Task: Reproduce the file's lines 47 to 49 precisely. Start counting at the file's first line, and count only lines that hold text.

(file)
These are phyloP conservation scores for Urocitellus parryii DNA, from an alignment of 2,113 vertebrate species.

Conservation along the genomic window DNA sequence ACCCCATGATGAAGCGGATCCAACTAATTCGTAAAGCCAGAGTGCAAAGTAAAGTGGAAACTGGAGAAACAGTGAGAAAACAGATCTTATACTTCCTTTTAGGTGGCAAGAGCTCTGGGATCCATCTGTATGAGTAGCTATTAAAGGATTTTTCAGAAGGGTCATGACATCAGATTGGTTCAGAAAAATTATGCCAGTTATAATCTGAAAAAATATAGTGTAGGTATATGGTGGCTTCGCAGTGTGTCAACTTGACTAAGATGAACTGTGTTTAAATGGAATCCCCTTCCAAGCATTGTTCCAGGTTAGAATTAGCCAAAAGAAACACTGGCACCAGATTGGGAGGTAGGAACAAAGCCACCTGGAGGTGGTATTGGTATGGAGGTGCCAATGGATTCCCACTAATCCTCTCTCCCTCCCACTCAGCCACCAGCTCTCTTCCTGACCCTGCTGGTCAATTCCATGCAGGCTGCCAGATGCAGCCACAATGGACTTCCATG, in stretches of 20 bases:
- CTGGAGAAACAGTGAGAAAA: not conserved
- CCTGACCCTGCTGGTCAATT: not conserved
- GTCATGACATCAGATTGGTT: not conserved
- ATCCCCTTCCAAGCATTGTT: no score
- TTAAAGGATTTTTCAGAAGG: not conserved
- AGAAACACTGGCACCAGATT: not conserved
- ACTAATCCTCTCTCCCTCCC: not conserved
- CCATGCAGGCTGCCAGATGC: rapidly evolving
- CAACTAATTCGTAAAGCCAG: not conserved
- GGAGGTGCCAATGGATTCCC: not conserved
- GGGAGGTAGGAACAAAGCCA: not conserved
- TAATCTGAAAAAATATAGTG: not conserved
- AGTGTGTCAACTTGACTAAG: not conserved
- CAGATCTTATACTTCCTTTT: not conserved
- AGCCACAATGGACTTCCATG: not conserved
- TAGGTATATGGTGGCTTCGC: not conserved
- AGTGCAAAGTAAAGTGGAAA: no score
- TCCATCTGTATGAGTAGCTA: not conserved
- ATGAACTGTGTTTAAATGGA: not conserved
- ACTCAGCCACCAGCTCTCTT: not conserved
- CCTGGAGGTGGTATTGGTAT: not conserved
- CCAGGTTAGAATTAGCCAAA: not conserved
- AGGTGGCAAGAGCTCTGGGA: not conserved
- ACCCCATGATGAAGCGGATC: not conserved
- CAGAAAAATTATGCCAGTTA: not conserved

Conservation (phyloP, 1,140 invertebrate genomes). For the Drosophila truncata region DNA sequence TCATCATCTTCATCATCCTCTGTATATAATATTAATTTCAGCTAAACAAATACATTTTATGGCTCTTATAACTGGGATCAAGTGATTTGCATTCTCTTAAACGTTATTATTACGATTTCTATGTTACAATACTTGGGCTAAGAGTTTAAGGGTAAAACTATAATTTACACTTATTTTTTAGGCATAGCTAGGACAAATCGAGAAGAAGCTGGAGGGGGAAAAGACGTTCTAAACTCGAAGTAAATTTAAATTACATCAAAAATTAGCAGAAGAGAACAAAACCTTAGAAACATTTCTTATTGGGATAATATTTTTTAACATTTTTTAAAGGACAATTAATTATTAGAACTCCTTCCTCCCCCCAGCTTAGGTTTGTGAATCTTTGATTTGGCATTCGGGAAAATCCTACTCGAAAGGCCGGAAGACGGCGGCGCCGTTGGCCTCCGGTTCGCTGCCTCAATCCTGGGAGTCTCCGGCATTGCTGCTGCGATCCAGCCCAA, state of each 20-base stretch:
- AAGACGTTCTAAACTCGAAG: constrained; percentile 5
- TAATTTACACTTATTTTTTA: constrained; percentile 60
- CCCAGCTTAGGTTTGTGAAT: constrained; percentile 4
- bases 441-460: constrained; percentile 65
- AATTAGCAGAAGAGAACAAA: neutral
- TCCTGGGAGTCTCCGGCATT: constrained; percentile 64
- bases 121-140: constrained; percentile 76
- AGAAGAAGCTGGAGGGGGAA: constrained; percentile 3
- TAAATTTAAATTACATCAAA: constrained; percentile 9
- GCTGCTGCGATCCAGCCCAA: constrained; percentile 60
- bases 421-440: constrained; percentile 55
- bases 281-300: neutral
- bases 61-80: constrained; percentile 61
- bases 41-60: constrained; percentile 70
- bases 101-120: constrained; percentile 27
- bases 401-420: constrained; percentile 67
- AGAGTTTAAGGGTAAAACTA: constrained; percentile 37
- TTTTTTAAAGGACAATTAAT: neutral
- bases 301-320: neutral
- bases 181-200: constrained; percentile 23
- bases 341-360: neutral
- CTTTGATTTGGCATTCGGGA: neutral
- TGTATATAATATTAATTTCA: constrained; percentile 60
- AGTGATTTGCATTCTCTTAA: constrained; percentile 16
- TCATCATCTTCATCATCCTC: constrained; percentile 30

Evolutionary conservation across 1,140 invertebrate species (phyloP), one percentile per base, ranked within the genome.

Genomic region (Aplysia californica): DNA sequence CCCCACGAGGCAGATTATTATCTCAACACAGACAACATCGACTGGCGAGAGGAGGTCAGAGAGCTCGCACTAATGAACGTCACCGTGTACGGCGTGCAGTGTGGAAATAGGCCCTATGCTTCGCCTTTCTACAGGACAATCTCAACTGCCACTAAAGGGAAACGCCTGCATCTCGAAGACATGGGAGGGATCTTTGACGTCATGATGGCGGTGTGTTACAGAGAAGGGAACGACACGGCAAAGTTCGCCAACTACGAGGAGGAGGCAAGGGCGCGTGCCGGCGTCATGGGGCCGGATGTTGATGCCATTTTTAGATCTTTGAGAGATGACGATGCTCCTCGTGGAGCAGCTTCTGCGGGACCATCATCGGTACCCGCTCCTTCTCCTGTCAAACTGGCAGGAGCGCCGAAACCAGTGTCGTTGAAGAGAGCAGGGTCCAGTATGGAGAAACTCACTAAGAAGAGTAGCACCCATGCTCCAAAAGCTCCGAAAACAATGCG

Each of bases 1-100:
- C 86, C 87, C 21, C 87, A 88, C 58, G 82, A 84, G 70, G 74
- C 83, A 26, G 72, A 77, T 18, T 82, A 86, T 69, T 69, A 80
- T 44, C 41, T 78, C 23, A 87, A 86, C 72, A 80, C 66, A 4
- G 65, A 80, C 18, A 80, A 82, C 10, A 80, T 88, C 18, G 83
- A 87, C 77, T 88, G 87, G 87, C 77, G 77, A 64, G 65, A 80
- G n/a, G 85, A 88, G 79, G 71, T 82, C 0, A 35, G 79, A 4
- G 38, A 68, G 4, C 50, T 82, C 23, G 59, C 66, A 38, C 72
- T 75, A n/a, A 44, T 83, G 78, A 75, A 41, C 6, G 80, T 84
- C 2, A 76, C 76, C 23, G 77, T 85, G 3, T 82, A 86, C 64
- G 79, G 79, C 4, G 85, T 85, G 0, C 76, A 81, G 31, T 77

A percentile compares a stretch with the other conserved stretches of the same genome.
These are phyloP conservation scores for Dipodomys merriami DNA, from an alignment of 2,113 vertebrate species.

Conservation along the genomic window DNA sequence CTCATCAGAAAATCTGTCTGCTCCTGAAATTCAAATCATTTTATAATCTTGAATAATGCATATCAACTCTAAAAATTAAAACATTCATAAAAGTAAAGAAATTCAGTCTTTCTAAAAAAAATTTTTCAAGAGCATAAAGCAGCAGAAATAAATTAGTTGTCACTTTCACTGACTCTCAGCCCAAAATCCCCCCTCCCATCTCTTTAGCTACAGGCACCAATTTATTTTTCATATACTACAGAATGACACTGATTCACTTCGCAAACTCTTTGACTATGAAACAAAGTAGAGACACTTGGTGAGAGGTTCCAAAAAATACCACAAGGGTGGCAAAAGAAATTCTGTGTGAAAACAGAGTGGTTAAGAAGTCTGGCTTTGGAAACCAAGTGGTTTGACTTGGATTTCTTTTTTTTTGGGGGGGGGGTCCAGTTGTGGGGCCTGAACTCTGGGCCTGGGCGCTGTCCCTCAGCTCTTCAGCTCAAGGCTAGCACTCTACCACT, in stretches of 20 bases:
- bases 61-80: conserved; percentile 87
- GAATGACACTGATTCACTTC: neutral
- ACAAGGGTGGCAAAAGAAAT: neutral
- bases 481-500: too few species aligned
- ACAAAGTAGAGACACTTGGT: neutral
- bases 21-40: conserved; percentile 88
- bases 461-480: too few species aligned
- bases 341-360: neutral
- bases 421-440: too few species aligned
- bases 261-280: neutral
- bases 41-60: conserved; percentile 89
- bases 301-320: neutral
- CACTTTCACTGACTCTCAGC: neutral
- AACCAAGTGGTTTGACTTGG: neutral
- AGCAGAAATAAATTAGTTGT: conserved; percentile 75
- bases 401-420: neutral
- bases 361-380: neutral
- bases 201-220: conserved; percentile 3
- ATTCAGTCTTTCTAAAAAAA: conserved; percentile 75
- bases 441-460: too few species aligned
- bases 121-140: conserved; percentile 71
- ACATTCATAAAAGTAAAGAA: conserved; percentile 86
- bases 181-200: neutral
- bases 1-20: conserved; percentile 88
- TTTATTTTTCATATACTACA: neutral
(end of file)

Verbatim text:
- bases 301-320: neutral
- bases 181-200: constrained; percentile 23
- bases 341-360: neutral